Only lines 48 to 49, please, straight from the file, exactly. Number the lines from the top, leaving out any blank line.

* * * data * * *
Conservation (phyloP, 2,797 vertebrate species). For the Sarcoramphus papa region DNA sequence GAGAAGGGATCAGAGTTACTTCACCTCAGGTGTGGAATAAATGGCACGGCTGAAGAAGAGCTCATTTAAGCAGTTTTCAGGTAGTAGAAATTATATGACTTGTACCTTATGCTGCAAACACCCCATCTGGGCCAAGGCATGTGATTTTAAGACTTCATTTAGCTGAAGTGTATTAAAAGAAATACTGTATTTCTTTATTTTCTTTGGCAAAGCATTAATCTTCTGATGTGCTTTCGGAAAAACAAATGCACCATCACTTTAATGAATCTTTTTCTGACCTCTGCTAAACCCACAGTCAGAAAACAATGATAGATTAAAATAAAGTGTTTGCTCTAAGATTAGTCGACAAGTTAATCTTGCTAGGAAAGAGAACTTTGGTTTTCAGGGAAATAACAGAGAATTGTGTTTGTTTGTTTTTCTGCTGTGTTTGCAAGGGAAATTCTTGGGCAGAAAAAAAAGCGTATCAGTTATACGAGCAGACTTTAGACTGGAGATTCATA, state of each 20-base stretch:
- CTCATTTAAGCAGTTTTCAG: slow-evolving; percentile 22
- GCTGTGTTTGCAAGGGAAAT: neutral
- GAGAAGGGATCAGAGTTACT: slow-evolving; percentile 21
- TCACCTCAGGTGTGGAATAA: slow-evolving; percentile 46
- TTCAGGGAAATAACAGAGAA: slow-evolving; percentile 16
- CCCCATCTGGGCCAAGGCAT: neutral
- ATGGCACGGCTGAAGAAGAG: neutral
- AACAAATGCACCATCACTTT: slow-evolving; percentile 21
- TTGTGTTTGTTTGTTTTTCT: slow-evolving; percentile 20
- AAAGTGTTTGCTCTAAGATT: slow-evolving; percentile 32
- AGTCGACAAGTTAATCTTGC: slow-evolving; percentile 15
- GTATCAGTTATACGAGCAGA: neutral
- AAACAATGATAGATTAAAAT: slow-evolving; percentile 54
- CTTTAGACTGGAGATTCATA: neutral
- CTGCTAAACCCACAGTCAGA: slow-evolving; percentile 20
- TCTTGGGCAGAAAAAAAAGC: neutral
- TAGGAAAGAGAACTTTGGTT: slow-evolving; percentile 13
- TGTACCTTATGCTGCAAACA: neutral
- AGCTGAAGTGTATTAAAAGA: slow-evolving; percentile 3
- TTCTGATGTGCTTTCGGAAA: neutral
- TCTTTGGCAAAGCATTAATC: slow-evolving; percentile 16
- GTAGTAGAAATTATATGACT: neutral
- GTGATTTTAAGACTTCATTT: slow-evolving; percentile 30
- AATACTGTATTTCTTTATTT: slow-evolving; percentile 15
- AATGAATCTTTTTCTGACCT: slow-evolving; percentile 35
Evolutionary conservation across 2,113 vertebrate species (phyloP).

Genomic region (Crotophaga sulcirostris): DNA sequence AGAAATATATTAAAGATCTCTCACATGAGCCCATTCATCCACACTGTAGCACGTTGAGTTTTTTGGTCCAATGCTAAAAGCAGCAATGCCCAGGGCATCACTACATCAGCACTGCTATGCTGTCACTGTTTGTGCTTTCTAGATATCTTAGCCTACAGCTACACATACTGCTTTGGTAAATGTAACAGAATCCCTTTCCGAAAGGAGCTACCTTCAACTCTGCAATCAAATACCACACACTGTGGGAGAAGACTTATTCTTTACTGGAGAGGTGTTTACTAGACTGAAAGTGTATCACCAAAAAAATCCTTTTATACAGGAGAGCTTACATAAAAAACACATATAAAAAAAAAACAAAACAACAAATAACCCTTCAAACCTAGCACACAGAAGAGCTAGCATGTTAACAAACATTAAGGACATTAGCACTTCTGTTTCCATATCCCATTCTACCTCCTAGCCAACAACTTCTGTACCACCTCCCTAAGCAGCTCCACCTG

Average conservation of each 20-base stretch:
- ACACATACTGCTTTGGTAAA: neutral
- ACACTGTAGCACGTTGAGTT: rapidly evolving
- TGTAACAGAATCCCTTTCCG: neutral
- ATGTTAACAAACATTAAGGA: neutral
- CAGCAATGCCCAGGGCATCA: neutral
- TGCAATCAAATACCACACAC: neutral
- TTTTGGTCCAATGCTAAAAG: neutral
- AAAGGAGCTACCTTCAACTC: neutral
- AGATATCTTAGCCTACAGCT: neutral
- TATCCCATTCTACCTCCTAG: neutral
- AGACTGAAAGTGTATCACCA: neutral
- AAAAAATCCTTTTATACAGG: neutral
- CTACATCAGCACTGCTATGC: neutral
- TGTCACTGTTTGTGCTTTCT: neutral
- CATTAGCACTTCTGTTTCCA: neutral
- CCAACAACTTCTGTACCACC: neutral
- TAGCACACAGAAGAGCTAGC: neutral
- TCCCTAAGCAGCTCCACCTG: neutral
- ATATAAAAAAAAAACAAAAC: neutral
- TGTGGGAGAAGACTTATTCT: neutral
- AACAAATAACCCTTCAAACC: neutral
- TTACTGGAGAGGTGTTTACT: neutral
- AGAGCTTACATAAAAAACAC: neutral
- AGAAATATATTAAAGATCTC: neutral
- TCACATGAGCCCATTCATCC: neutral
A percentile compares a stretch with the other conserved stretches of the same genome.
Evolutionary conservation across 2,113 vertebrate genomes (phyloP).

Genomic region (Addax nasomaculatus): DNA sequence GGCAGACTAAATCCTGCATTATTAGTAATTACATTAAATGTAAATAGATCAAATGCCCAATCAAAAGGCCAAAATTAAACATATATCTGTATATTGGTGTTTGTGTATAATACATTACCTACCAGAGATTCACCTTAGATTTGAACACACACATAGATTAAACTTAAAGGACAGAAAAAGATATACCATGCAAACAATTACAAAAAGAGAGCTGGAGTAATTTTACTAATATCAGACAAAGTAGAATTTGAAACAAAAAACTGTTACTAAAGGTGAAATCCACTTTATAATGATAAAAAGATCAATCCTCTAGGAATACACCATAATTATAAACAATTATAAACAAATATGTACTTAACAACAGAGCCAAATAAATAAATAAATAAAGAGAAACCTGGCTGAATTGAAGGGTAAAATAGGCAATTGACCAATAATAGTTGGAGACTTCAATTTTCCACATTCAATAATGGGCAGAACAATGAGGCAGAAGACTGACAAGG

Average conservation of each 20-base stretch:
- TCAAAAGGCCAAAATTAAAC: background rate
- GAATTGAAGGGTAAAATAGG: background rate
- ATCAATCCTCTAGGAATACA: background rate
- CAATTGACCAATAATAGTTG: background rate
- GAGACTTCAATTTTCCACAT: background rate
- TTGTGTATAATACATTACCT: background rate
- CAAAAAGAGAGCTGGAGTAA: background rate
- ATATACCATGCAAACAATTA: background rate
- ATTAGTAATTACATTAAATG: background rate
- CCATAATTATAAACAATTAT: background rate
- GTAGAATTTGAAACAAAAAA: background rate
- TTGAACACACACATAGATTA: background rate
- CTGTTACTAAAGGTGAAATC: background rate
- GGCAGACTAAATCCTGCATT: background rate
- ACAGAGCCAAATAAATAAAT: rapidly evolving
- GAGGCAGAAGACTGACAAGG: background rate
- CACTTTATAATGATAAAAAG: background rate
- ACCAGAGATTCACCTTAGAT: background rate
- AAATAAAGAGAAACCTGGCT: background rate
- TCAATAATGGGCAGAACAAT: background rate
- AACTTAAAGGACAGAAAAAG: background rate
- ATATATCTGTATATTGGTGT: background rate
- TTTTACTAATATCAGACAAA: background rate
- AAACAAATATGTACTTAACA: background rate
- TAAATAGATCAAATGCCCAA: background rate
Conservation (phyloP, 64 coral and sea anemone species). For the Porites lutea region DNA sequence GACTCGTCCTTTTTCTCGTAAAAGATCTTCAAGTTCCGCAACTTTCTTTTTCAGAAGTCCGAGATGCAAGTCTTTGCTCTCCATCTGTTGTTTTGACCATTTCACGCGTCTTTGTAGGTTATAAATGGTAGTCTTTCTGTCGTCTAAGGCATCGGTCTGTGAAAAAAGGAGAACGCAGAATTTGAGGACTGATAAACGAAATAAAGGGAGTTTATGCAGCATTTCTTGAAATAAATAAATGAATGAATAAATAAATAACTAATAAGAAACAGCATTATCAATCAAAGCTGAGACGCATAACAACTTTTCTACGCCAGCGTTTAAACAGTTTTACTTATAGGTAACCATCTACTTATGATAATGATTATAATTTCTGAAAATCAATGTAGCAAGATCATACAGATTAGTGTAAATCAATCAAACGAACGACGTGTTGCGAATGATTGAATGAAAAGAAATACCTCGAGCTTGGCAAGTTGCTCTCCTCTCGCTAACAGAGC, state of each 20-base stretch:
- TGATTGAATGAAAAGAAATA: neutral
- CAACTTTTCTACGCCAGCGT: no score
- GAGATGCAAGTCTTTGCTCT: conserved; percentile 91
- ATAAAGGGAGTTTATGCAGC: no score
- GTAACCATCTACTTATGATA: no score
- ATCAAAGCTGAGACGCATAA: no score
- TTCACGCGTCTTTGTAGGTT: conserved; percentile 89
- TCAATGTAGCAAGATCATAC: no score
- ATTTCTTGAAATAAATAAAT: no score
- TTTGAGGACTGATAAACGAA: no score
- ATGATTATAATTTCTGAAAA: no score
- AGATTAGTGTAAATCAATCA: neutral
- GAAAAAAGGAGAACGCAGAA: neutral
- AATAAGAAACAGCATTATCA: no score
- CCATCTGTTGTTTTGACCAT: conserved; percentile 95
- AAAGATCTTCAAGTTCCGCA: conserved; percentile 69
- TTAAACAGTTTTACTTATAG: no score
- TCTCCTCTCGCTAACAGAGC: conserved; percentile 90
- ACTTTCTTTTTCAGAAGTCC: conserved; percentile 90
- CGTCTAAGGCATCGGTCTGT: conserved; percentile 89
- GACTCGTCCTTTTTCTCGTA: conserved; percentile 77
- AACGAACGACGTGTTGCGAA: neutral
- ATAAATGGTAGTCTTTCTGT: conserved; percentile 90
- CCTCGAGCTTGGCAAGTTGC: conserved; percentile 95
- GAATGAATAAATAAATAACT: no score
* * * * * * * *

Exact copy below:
- ATATAAAAAAAAAACAAAAC: neutral
- TGTGGGAGAAGACTTATTCT: neutral